Carnegie Mellon University

we are now

July 10, 2019

We Are Now

By Jim Greenberg

Until I retired last year, I was privileged to work in a multigenerational environment and had college students working for me in my home. My current activities, including Osher, situate me in a more generation-limited cohort. In relation to this, I have a confession to make, and I think I may not be alone in this. It’s partly related to my being a victim of media prejudice. Growing up at the beginning of the TV revolution, I’ve been a victim of the growth of our super-materialistic American society. Like many of us, my education in the metrics of life and living has been in large part related to the influence of commercialism. I could be talking about the pervasive false ideals of wealth and beauty, but I’m referring to my prejudice against old people.

However, I’m happy to report that my bias is rapidly fading. Part of the reason I’ve come to dislike associated adjectives, old, as it applies to my peers and me is that it has come to connote so many negatives. I guess I could say that I hate what one’s numerical age implies, at least as used in the media. Just try substituting an age in an earlier or later decade when it’s mentioned as part of a news story on TV. “An 84-year man was shot while attempting to hold up a Seven-Eleven,” doesn’t sound quite as plausible as placing a 22-year-old perp at the scene. Likewise, I always question describing an expert in their 30’s in some newsworthy field being described as “professor” when I know how many years it actually takes for one to reach tenure. Experience begets expertise and can only be acquired quickly with a certain level of neurological maturity. Skateboarding comes to mind, for example.

I couldn’t wait to begin taking Osher courses when I retired a year ago, so I signed up for a course or two that I could fit in around the last few weeks of my part-time work schedule. I’m happy to report that now, when I walk into a class of fellow seniors, I’m beginning to look at each individual, study their faces, try to learn their names, and hope to learn more about them. I have been deeply moved and very impressed. Some of my classes might involve sitting in a Wean Hall classroom to learn about some obscure area of life that I hadn’t considered before, such as how we transport “Boxes and Really Big Stuff.” But I’m more interested in the students and their lives and accomplishments, so the real deal here is “Writers’ Workshop,” which challenges us to express ourselves and reveals many aspects of our former and present lives in an atmosphere of safety and sharing. My compatriots in this class have opened my mind to far away places, childhoods in disparate sociocultural milieus, and an array of life’s struggles and accomplishments.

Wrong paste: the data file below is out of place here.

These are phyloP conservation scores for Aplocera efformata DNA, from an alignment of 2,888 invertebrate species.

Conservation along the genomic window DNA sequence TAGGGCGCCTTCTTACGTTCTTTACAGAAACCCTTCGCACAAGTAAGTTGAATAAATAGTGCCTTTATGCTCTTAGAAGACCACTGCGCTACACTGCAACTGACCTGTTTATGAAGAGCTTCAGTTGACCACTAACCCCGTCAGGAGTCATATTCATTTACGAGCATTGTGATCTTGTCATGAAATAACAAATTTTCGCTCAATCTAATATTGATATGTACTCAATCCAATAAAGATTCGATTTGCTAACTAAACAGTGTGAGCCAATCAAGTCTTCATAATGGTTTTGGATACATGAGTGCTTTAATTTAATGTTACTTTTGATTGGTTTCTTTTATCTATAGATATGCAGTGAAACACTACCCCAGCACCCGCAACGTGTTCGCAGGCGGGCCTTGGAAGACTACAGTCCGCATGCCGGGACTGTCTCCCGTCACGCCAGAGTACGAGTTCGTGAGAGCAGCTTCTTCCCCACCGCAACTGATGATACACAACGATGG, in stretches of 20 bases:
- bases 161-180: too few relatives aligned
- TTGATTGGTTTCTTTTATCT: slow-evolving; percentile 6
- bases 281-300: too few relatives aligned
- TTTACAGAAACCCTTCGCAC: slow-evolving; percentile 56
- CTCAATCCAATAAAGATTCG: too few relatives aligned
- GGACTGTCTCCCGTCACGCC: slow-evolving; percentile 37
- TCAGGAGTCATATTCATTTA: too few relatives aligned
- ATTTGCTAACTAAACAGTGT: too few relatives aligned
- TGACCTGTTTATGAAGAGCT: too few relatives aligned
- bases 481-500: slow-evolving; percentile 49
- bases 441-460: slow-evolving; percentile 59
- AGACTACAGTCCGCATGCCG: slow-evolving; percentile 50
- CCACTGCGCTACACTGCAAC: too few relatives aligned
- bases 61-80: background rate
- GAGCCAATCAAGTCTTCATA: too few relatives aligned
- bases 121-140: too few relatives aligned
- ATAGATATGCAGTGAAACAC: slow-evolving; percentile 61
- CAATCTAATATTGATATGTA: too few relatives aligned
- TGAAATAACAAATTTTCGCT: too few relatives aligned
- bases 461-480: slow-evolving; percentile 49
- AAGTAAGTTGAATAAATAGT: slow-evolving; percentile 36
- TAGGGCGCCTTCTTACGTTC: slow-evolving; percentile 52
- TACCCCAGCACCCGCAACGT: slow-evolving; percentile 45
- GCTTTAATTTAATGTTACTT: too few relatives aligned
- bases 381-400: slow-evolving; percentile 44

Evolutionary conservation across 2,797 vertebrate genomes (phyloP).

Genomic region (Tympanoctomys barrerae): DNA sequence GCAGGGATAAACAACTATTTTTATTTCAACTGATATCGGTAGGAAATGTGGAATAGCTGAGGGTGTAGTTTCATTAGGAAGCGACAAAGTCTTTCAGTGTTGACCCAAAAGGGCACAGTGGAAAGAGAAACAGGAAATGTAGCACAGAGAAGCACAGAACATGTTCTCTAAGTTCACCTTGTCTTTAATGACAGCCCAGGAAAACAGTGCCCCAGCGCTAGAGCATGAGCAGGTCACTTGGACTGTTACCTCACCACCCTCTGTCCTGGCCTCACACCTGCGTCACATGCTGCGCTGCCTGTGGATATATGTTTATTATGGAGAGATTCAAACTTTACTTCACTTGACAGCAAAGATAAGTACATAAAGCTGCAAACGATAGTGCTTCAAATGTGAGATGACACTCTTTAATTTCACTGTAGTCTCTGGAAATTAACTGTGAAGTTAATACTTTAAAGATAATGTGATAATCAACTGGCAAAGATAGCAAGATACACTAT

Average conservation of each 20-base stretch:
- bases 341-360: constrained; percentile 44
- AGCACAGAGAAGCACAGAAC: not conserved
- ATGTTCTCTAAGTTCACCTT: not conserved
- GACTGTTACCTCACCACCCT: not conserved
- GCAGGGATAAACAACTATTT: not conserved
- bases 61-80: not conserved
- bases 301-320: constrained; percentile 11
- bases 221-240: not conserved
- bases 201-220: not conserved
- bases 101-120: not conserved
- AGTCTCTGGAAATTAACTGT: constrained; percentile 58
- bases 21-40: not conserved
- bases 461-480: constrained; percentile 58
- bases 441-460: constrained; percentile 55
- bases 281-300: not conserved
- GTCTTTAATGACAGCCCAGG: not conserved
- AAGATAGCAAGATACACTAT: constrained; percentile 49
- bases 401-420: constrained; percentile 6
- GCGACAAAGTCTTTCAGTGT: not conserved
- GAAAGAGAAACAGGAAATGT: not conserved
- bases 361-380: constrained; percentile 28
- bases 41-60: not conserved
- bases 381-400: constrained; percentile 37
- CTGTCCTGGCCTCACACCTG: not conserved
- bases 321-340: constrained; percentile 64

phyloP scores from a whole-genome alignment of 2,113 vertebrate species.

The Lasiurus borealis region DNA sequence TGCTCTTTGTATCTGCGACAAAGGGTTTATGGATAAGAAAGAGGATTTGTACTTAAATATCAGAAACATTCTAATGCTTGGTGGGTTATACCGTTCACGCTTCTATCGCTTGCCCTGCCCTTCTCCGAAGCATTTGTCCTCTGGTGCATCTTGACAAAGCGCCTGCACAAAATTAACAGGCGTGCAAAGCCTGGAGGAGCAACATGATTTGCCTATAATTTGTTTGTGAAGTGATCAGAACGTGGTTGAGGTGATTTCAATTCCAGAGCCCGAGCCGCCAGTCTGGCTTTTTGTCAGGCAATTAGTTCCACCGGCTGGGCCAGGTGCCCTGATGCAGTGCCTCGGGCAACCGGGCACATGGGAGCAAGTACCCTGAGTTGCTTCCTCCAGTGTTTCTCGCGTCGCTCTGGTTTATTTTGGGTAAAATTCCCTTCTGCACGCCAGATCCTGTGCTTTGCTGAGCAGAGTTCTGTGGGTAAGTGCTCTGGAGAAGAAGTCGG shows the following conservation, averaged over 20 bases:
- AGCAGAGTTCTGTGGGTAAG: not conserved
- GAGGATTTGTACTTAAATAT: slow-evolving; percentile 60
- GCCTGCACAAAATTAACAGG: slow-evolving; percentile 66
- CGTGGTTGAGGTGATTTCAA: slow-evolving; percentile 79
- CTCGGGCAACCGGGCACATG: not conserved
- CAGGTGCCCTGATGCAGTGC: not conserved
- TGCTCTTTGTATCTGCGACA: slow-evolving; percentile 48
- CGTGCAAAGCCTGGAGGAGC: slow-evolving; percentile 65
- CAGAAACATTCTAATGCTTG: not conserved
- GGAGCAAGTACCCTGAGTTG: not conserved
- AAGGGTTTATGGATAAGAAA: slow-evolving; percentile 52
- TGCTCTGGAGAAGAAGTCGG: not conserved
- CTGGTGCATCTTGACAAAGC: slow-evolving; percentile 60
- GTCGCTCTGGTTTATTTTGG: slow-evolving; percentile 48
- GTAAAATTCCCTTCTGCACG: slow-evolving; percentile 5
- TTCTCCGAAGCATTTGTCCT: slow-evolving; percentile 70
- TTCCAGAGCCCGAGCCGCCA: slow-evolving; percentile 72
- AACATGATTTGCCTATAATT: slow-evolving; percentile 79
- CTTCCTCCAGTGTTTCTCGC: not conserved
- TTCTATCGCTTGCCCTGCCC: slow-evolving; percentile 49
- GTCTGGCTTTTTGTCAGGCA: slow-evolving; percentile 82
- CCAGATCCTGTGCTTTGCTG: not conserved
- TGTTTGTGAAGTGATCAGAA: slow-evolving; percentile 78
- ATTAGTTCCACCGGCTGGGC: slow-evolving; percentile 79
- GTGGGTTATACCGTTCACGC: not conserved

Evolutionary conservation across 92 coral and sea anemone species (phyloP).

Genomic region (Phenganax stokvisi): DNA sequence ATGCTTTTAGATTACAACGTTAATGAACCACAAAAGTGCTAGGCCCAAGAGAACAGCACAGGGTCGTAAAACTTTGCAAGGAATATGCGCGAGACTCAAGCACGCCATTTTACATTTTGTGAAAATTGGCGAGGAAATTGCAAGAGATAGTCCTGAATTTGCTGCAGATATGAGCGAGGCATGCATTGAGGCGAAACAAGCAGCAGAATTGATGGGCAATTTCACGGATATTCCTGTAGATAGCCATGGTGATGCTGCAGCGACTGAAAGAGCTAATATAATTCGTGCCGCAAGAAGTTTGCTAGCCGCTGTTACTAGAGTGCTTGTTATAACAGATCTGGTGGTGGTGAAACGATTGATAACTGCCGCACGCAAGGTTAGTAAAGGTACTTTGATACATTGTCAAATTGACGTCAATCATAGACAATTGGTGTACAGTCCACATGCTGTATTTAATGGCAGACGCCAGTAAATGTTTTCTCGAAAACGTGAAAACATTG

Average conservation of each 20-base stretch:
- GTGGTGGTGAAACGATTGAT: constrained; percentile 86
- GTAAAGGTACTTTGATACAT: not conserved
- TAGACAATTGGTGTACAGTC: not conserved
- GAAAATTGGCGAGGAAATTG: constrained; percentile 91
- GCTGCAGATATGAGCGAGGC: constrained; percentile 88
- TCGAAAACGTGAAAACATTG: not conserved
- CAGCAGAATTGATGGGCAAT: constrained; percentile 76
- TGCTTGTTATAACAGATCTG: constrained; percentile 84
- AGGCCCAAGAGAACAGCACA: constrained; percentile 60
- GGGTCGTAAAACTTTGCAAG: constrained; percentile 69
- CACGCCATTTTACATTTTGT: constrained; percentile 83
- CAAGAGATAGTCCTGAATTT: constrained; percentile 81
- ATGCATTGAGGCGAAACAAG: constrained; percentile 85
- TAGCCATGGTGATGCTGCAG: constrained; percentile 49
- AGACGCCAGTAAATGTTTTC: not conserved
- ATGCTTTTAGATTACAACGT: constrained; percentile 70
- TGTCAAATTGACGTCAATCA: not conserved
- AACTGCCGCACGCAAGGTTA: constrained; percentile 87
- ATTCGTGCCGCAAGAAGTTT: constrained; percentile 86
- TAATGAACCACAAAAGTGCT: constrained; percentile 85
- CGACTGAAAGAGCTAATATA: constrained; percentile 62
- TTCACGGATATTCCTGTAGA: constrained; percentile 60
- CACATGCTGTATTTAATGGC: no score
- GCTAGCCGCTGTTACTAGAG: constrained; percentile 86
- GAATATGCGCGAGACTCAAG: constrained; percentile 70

I am particularly impressed by classmates in the 85-95 year age range whose persistently sharp minds and talents have been enhanced by a tradition of embracing life to the fullest. They are at their peak in so many ways, though they, like all of us, mourn the degradation of some of their physical capabilities. Regardless, they sally forth, and remain active.

Importantly, I’ve learned how beauty has been preserved and redefined in our generation. I play a game with myself of studying the faces of my classmates and imagine how they looked 50 years ago. Some of us have put more effort into maintaining or modifying our outward appearances than others, but I can sneak a peak under the outer “shell” and appreciate faces that were beautiful then in a youthful way and are beautiful now in a mature way. Plus, I’ve come to appreciate the love, dedication, and harmony many of us are privileged to experience in spite of the negative and distorted view the media puts forth.

We are a library of knowledge, emotions, and irreplaceable once-in-a-lifetime moments. I celebrate us!